Mathematics for biology majors should include the fundamentals of calculus, including differentiation  (MA 1021, A, B and C terms) and integration (MA 1022, A, B, C and D terms).  For students whose preparation does not include precalculus, Calculus with Preliminary Topics (MA 1020) is offered in the fall semester.  After completing or receiving credit for Calculus I and II, students may elect to take statistics, an area of mathematics essential to biological data analysis.  Statistics courses include MA 2610, Applied Statistics for the Life Sciences (D term) and MA 2611 ( A, B, C and D terms) and 2612 (B and D terms), Applied Statistics I and II. 

 

A well-balanced schedule should also include courses outside of science and mathematics.  These include courses in the Humanities and Arts and Social Science and Policy Studies. Students planning careers in the health professions may choose to take courses in the social sciences to include PSY 1400, Introduction to Psychological Science (B term) and SOC 1202 Introduction to Sociology and Cultural Diversity (D term).  Biology & Biotechnology majors may also be interested in the Great Problems Seminars, which variably carry credit in Humanities and Arts or Social Sciences, and Basic Science or Engineering.  Topics of particular interest may include the seminars related to global health and nutrition.

 

Course suggestions: These are suggestions.  Choices should depend on advanced placement, and individual areas of interest.  No particular course is essential in any given term.

Course Suggestions

A term

  • CH 1010
  • BB 1035
  • HUA or GPS or MA 1020 or 1021

B term

 

Biomedical Engineering Notes

Students are encouraged to fulfill their physics and chemistry requirements in their first year and to postpone taking any biology courses until their sophomore year. Biology courses at the 1000-level are generally not recommended unless students have no background in biology.  Students who are interested in learning about the breadth of the field of biomedical engineering should consider taking BME 1001 in B term of their freshman year. 

Course Suggestions

A term

  • HUA / SS / GPS
  • Math
  • Science (CH or PH)

B term

  • HUA / SS / GPS / BME 1001 
  • Math
  • Science (CH or PH)

Chemical Engineering Notes

Students interested in or considering chemical engineering as a major should start their first year in the chemistry sequence (CH 1010-1040) and in the calculus sequence (MA 1021-1024).

An option available during B term is a course describing the broad discipline of chemical engineering, CHE 1011. An introduction is provided to first principles of chemical engineering, as well as environmental, health, safety, management and ethical issues in chemical engineering practice. This course is particularly recommended for students wanting to know more about chemical engineering so that they make a more informed choice about their major field.

Course Suggestions

A term

B term

Please note: GPS courses can only be used to fulfill the HUA, SS, or the free elective requirement for Chemical Engineering majors.

Potential Chemical Engineering majors who have specific questions regarding the major and distribution requirements should contact any Chemical Engineering faculty member or the department head. A list is provided here.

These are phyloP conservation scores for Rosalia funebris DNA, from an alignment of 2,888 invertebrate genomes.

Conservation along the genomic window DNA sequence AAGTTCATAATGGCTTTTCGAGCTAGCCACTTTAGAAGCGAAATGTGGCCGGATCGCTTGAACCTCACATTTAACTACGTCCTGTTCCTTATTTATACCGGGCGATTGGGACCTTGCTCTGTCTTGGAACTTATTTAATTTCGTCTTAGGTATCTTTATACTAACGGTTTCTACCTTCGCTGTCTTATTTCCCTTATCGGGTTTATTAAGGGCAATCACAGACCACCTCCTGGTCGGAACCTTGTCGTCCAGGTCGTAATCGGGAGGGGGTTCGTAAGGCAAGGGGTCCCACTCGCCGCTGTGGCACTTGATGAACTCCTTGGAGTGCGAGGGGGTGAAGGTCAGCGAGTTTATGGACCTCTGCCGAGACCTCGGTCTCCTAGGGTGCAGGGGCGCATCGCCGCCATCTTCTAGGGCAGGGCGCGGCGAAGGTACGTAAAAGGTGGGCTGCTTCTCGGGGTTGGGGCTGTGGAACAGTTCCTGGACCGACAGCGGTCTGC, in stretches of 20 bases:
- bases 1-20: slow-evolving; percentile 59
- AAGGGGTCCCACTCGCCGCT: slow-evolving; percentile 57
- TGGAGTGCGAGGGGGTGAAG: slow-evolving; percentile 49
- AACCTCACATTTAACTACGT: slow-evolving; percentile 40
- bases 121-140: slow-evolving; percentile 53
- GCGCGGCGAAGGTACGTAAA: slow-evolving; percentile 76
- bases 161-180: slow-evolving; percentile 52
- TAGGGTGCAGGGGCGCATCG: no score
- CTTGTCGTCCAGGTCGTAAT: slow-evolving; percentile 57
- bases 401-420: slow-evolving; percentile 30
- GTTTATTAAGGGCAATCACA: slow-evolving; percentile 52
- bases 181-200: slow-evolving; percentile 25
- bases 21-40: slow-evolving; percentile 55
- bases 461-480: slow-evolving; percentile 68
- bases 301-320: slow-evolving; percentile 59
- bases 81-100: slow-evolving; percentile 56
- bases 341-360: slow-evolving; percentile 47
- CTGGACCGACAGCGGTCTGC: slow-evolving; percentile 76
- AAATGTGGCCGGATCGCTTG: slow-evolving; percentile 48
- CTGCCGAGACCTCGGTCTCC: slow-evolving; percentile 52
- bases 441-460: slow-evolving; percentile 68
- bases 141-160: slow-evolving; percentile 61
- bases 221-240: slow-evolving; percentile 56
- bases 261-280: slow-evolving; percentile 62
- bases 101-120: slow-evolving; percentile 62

Chemistry Notes

Study in general chemistry is fundamental to all disciplines in science and engineering. The basic general chemistry course sequence consists of four parts: CH 1010, CH 1020, CH 1030, and CH 1040. The entire sequence begins in Term A only.  CH 1010 and CH 1020 both review material that is generally found in high school chemistry courses, and may not be necessary for students with a good chemistry background.  CH 1030 and CH 1040 are highly recommended for majors in Chemistry, Biochemistry, Chemical Engineering and most areas of Biology. For majors in some areas, only the first half of the sequence will be needed; for this reason, CH 1010 and CH 1020 are offered again in Terms C and D, respectively.  

For those students with good high school chemistry backgrounds, we recommend that they take the available credit exams, offered during New Student Orientation.  We have developed one of these for each of the general chemistry courses, and they must be taken in order.   A grade of 70 or better on the CH 1010 credit exam will result in credit being given for the course, and allow the student the opportunity to take the credit exam for CH 1020.  If students test out of CH 1010, we recommend that they consider a Great Problems Seminar in the fall, in place of the chemistry courses.

Chemistry majors should also take mathematics, preferably calculus, throughout the first year.

Course Suggestions

A term

B term

Potential Chemistry majors who have specific questions regarding the major and distribution requirements should contact any Chemistry faculty member or the department head. A full list is provided here.

Civil & Environmental Engineering Notes

Students interested in Civil and Environmental Engineering should use their first year of study to satisfy math and science requirements, including calculus (MA 1021-1024) and chemistry (CH 1010-1020). Students with advanced standing in math can continue with differential equations (MA 2051) and statistics (MA 2611). For the third course each term, most students prefer a course in the Humanities, Social Science, or a Great Problems Seminar.

Course Suggestions

A term

B term

Computer Science Course Notes

The Computer Science introductory curriculum emphasizes program design; as part of this focus, the order in which languages are introduced is Racket/Scheme, followed by Java and then C/C++. Students should choose courses for this year according to the following guidelines:

Computer Science Majors

CS majors can follow one of two paths into the CS curriculum. The choice of which path to take should be based on the student's prior programming experience:

Most students should take:
1. CS 1101 Introduction to Program Design (offered in Terms A and C), followed by
2. CS 2102 Object-Oriented Design Concepts (offered in Terms B and D)

Students having substantial previous programming experience are encouraged to take: